Gifts of friendship: What Saudi founder King Abdul Aziz gave to US President Roosevelt

One of the gifts that Saudi Arabia’s King Abdul Aziz gave to Franklin D. Roosevelt
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Updated 14 February 2020

Gifts of friendship: What Saudi founder King Abdul Aziz gave to US President Roosevelt

Col. William A. Eddy, the US diplomatic representative to the Kingdom of Saudi Arabia who arranged the historic 1945 meeting between Franklin D. Roosevelt and Ibn Saud, and served as interpreter, left a fascinating record of the gifts given to the US president by the Saudi king.

In his 1954 account of the meeting, Eddy told how, after the two men had parted company on the USS Quincy, he was asked by the president’s daughter, Anna Roosevelt Boettiger, “to come below and explain to her the contents of several enormous parcels” that had been delivered to the ship addressed to Mrs. Franklin D. Roosevelt and Mrs. Boettiger.

“I went down to find a royal parade of gifts on view in a cabin,” he wrote. “There were several complete full-dress harim costumes, beautifully embroidered in many colors of silk.”

Arabian women, Eddy noted, were “limited in their opportunities to impress others with these beautiful gowns since they are worn only indoors and seen only by the husband, father, sons and other ladies.”

In addition to the clothes, “the gifts included several vials of rarely tinted glass, others of alabaster, containing the perfumes of Araby, including the favorite of all-attar of roses. Also there were large pieces of uncut amber, the like of whose size I have never seen, from the bottom of the Red Sea.”

From the eastern coasts of Arabia “there were pearl rings, pearl earrings, pearl-studded bracelets and anklets, and belts woven of gold thread with cunning devices, the skill which has reached its highest perfection in Saudi Arabia, the crowning achievement in handiwork.”

The principal present from the king to the president, “a beautiful diamond-encrusted sword, had not been delivered to me at the airplane in time for me to take to Alexandria,” where Eddy was scheduled to rejoin the president. “The king, however, directed that it be entrusted to me and that I be made responsible for seeing that it reached Mr. Roosevelt.”

In the end, a special military courier flew with the sword to Algiers, the next stop on the president’s journey back to the United States.

Many of the gifts given by Ibn Saud to the US president and his wife and daughter are in the Franklin D. Roosevelt Presidential Library and Museum in Hyde Park, New York state.

They include a beautiful steel dagger that has a hammered-gold hilt inset with two large and eight smaller diamonds, which was created by jewelers at Hofuf and is identical to one owned by Ibn Saud.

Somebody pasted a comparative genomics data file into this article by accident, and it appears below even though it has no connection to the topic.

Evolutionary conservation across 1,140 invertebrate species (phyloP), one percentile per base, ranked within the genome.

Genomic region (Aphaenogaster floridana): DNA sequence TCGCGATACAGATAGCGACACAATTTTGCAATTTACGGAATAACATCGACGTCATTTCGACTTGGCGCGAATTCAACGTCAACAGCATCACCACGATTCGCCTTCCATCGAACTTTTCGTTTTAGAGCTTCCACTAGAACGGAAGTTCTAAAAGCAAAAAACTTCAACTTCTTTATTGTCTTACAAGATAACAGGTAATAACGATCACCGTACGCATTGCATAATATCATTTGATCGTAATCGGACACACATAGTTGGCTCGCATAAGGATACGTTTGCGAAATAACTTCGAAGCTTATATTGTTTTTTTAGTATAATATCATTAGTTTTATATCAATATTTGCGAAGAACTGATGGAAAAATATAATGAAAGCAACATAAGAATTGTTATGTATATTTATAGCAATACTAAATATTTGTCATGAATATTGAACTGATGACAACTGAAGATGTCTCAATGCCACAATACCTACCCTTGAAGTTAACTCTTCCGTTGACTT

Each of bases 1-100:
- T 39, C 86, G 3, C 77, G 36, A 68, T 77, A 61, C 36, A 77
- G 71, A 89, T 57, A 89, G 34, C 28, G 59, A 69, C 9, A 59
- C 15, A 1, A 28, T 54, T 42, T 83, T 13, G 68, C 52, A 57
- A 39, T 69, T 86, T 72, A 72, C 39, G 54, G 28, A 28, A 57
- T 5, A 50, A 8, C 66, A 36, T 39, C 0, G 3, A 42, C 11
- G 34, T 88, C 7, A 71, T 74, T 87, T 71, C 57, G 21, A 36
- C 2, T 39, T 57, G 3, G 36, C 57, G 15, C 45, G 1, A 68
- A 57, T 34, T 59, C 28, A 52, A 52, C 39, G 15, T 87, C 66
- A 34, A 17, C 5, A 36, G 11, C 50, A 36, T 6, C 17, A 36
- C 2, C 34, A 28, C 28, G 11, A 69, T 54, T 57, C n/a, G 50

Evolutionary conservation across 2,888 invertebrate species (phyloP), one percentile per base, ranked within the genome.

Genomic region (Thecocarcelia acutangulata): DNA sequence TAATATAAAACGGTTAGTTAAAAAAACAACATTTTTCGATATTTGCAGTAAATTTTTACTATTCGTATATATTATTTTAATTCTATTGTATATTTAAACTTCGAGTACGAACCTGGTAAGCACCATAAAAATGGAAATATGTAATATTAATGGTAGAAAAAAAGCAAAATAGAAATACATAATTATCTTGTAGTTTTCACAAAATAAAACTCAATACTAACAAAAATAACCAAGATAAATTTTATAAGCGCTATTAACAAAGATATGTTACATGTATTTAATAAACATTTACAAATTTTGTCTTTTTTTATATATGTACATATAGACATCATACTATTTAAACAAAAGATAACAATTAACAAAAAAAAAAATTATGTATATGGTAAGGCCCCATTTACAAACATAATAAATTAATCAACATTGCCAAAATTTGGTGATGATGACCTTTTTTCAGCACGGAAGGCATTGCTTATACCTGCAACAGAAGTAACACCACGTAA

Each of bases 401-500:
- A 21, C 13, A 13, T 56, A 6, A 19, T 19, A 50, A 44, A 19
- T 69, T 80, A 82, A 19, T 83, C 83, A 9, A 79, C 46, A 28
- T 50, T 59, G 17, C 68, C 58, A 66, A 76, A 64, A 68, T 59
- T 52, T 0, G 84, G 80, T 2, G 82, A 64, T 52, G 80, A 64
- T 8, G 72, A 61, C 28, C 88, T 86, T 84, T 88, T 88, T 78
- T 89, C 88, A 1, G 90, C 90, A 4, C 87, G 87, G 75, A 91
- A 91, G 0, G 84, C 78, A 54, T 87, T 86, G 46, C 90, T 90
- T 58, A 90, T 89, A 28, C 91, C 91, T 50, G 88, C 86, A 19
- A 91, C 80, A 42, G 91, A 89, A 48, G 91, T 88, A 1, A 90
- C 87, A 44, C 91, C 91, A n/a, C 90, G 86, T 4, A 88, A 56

Craftsmen at Hofuf were also responsible for the sword, which has a decorated gold handle and a leather scabbard partially covered with chased and filigreed gold and set with 33 diamonds.

Among the clothing is an elaborately embroidered black and gold abaya made from camel hair and metallic thread, and trimmed in gold, red and green.


Saudi TikTok users weigh in on potential app ban

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Updated 12 July 2020

Saudi TikTok users weigh in on potential app ban

  • Due to pandemic, interest in the app skyrocketed as many users watch videos and try to recreate them while in quarantine

RIYADH: Chinese video platform TikTok is under fire once again, as rumors of the app being a tool used by the Chinese government to spy on users resurface online.

TikTok, owned by Chinese company ByteDance, is a video-sharing site similar to the now-defunct Vine, where users share short clips of themselves which can be altered using AI technology.
Lip-syncing along with a track, using filters, and adding special effects give users the chance to create short clips that can be shared and downloaded in several social media platforms.
Due to the coronavirus pandemic, interest in the app skyrocketed as many users downloaded TikTok to watch videos and try to recreate them while in quarantine. The app has also gained significant popularity in the Middle East with influencers such as Saudi model Roz, UAE-based content creators Khalid and Salama, and Saudi top TikToker iimeeto, who recently celebrated reaching four million followers on the platform.
Rania Mohammed, a fourth year medical student at Dar AlUloom University in Riyadh, said that TikTok was “the only thing keeping her sane” as she struggled with the pressures of school and quarantine.